Hardin seeks school board seat

July 10, 1998|By DAVE McMILLION

More workplace experience for students, improved relationships between school officials and other elected officials and close scrutiny of educational programs are some of the priorities of Washington County Board of Education candidate J. Herbert Hardin.

Giving students a chance to work a job for a day allows them to begin deciding early what kinds of careers they want to pursue, said Hardin, 63, former principal of Williamsport High School.

Hardin, of 19727 Meadowbrook Road, Hagerstown, said he saw the advantages of school-to-work programs while he was an educator.

Not only can the experiences inspire youngsters, but students can determine what they don't like, said Hardin.

Hardin said he wants to see improved communication between the school board, the Washington County Commissioners and local lawmakers.

The only time lawmakers hear from the school board is when it wants money, said Hardin.

"There needs to be more social communication. They're all working for the same good," said Hardin.


Other highlights of Hardin's platform:

- eliminate any educational programs that are not resulting in the desired goal.

- study a curriculum audit that identified a number of problems in the school system. The county has made the right decision bringing together 100 members of the community to seek solutions, Hardin said.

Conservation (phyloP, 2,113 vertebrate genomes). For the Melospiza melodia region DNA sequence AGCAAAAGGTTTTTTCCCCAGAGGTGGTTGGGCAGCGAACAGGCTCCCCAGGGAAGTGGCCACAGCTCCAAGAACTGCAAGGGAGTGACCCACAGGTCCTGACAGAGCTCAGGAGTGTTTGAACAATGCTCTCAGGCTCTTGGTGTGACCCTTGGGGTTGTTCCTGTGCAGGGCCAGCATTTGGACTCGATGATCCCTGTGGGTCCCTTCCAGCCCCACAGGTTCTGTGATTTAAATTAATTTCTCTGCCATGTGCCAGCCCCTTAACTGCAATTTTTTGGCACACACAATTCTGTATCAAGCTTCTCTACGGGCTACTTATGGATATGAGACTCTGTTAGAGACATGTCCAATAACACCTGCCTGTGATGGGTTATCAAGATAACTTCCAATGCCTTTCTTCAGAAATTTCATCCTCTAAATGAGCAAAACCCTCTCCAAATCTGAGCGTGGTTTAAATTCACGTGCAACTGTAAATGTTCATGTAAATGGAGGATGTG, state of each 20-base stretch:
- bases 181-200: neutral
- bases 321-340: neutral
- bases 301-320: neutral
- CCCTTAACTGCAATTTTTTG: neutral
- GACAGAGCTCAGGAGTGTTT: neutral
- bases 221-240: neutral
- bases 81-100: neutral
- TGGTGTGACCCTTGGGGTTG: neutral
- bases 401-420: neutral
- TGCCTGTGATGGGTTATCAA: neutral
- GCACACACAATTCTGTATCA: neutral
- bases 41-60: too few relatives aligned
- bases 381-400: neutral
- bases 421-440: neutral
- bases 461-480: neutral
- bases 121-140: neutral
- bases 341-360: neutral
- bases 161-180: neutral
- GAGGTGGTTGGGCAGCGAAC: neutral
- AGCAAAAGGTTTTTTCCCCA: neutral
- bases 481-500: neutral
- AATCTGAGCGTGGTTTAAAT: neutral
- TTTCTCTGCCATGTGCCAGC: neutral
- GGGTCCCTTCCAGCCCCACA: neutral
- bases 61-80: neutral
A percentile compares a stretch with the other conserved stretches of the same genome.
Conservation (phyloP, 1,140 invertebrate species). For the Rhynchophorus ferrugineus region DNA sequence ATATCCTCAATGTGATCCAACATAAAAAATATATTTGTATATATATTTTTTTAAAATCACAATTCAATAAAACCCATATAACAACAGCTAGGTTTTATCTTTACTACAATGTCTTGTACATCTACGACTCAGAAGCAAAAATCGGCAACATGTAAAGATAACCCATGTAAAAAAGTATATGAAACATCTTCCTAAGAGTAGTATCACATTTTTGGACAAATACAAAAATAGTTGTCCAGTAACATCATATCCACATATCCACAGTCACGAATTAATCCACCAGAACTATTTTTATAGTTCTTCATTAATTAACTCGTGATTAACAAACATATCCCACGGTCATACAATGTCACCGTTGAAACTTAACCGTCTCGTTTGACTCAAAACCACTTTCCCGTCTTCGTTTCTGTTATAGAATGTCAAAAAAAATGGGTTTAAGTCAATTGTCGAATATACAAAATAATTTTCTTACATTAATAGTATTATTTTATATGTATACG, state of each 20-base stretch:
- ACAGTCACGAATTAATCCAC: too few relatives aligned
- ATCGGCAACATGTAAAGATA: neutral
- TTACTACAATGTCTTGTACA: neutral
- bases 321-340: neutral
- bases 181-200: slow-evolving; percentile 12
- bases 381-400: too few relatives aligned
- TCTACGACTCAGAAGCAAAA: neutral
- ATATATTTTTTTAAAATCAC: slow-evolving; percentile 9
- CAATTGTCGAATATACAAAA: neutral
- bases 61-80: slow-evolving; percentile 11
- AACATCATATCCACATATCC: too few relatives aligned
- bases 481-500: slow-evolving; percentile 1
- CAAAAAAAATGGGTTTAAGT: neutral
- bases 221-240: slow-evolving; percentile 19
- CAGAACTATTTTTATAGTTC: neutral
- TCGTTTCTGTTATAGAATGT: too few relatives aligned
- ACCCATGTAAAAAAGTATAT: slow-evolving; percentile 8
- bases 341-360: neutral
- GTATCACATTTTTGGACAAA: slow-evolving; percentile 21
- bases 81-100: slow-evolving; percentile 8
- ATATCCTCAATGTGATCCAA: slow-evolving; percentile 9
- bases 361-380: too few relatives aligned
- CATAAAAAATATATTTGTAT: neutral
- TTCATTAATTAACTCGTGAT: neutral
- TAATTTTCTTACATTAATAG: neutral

- further study the idea of a five-year budget plan for the school system.

- convince the school board not to get too involved in daily activities of schools. The board should concentrate more on policy-making.

Hardin was known as a disciplinarian at Williamsport High and became embroiled in a controversy over a dress code at the school in 1996. More than 50 county students demonstrated against dress codes, saying they violated their rights to freedom of speech and self-expression.

Hardin said the dress code helped maintain discipline and order.

Hardin is one of 16 candidates running for five seats on the school board.

Two of the seats are newly created, and will increase the size of the board from five to seven members.

The 16 candidates will face off in a primary election on Sept. 15, with the top 10 vote-getters vying in the Nov. 3 general election.

The top three vote-getters in the general election will serve four-year terms and the next two highest vote-getters will serve two year terms.

After this election, a school board member will make $4,800 a year and the president will make $4,900.

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